Contra Tertullian, Eusebius recognized that it was the gracious disposition of earthly rulers to the spread of the gospel that gave the Church much-needed prosperity. Even before Constantine nodded positively in its direction, Christianity flourished whenever magistrates ruled favorably toward Christians and their endeavors for the common good.

Opponents of Christendom’s very existence represent the extremes of a religious separatism that demands absolute purity of commitment without any potential worldly influences. As noted by Philip Hamburger, Protestant dissenters in late eighteenth-century America “were neither so indifferent to the religious and moral foundations of government nor so hostile to clergymen and church institutions as to seek a segregation of church and state. Ever conscious of the broad relevance of their beliefs, their congregations, and the Christian church to their lives in this world, [they] advocated conceptions of religious liberty more compatible with their hopes for themselves and their Christianity.”[3] In other words, the enemy was not the establishment of Christianity as normative for society but the state’s feigned establishment of the Church itself, a body organized by only one Lord alone. Christendom, rather than being taken as a hindrance to true conversion, was taken as a boon in keeping the affections of men in order for the good of all. While magistrates by no means were those set apart to proclaim the gospel, they did their work best when giving their full backing to ministers who were.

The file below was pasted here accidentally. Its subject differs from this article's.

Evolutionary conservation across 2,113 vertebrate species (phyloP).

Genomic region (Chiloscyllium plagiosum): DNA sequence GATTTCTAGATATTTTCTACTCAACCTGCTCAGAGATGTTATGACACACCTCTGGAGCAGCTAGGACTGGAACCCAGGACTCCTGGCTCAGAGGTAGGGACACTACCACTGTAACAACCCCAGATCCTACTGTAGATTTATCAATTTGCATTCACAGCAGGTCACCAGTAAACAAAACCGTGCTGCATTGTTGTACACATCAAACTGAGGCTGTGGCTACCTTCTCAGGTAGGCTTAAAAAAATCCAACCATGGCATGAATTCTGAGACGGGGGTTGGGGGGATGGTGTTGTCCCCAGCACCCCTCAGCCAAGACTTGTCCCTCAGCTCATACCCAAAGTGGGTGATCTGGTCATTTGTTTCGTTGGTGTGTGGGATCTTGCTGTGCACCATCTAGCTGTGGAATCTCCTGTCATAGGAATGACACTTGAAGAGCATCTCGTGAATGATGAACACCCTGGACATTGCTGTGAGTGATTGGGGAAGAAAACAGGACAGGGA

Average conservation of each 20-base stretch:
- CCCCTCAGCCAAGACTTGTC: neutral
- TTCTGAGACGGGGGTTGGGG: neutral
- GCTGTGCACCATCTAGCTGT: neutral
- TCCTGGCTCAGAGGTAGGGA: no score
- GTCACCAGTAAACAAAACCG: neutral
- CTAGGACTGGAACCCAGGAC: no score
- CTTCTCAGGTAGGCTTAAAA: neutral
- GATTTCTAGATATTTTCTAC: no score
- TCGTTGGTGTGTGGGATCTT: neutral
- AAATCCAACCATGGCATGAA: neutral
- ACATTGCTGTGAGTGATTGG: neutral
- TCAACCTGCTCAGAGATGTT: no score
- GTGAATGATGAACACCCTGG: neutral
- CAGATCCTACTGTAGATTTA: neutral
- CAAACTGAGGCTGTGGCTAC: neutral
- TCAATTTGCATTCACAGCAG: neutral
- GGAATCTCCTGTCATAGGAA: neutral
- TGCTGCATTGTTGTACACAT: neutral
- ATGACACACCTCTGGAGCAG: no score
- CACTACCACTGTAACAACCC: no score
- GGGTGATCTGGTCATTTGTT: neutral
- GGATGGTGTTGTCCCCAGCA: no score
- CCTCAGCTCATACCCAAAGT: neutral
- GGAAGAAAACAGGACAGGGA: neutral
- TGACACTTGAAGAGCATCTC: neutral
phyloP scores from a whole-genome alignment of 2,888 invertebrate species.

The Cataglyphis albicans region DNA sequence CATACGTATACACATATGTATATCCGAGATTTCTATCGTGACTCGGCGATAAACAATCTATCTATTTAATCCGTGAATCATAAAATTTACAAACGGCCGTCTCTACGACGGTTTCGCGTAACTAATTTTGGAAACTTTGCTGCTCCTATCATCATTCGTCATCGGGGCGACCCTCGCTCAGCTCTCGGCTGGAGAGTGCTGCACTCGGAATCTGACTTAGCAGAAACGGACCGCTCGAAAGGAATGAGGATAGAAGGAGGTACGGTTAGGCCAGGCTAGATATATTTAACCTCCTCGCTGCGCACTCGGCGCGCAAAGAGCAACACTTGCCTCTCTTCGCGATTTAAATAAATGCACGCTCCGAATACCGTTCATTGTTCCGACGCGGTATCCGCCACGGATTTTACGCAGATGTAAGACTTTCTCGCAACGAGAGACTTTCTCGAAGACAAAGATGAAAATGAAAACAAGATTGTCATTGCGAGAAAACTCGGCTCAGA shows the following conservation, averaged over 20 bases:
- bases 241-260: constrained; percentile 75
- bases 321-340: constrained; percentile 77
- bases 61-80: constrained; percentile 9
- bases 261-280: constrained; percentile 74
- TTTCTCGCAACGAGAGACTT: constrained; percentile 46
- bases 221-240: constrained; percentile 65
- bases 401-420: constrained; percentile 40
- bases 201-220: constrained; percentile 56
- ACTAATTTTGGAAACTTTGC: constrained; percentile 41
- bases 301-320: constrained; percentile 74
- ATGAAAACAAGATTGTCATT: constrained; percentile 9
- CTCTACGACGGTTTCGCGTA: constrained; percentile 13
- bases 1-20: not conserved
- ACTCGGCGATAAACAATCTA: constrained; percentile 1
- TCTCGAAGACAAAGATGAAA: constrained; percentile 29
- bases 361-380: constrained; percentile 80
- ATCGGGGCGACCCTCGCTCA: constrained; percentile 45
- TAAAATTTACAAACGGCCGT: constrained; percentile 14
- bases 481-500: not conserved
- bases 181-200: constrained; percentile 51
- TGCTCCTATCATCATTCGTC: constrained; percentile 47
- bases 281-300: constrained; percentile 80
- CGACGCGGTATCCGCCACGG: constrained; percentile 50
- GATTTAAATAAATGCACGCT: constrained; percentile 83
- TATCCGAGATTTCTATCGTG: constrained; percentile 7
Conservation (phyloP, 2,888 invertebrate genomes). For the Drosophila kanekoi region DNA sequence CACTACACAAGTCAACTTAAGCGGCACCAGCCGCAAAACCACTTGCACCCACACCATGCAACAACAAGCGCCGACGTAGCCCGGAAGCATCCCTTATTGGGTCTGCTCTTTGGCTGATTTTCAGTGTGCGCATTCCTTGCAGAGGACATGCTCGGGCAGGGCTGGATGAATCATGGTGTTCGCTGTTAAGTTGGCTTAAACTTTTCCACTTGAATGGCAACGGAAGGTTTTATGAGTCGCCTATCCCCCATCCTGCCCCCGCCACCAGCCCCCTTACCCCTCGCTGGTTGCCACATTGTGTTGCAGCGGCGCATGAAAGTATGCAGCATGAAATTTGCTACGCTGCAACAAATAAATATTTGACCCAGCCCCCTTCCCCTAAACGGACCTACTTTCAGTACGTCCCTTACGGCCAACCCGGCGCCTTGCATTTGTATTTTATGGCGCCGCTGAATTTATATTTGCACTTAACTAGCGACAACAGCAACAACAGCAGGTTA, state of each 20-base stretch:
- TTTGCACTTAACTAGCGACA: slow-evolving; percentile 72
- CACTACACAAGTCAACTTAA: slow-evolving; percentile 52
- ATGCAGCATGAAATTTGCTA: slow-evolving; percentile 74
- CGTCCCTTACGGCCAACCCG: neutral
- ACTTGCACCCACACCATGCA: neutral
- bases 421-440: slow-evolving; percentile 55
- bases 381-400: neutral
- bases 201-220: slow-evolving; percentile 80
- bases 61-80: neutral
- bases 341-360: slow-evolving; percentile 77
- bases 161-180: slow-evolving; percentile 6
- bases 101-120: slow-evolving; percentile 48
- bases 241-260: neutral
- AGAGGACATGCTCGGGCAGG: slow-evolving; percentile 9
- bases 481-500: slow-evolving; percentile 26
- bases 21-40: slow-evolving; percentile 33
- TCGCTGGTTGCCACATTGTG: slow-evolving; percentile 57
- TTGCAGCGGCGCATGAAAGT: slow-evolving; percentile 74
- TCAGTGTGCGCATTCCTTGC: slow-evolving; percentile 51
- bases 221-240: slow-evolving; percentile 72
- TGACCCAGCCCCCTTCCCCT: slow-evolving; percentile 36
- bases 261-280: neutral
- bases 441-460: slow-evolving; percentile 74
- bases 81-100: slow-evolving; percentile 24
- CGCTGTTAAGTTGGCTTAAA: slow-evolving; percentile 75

It is this Christendom–an assent to Christianity’s centrality to what makes the West a force for flourishing–to which we should worthily aspire to uphold. A Christendom that eventually planted its flag over the backwardness of chattel slavery it could no longer justify. A Christendom that refused to allow fallen men to define god and evil for themselves. A Christendom that ensured image-bearers would not die as those only aware of one kingdom alone. Most importantly, Christendom’s triumph was built upon the tenacity of its builders to see their faith established as the only fitting foundation for reality in the world they sought to refashion in the style of the new creation that now commanded their destinies.